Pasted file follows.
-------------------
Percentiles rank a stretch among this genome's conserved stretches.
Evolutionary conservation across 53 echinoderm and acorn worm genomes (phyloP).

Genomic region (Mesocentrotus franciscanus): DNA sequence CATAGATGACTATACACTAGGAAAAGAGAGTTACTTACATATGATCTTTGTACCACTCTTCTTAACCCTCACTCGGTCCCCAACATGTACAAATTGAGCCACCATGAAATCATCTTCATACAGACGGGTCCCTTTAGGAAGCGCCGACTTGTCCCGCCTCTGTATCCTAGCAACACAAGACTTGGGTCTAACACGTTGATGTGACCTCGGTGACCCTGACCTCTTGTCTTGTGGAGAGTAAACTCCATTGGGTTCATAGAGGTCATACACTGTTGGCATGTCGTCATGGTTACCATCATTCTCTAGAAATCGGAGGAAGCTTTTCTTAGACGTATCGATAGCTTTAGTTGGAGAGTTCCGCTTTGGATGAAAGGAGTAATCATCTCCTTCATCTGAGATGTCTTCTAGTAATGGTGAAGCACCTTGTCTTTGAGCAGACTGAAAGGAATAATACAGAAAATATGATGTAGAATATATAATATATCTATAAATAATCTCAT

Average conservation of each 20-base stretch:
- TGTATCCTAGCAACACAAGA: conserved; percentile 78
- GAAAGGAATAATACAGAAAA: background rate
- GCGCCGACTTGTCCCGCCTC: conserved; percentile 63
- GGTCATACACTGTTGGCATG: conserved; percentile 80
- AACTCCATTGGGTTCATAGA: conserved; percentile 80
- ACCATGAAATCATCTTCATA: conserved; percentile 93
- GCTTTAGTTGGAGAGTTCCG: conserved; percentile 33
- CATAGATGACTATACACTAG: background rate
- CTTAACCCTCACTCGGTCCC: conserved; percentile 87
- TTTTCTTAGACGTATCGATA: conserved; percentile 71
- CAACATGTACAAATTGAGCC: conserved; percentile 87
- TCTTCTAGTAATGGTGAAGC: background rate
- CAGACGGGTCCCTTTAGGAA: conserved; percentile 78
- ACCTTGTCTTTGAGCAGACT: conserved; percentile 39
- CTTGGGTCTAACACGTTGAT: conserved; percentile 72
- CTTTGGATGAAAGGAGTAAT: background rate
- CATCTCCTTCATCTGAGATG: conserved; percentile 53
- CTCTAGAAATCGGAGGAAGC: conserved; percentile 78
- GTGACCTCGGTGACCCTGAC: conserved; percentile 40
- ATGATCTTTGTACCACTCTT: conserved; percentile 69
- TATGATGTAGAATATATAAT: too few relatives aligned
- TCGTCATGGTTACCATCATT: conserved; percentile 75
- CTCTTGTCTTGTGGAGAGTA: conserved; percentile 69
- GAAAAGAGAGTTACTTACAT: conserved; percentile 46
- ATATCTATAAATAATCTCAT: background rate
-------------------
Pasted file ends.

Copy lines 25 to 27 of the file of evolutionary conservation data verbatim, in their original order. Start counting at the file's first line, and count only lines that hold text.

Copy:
- TATGATGTAGAATATATAAT: too few relatives aligned
- TCGTCATGGTTACCATCATT: conserved; percentile 75
- CTCTTGTCTTGTGGAGAGTA: conserved; percentile 69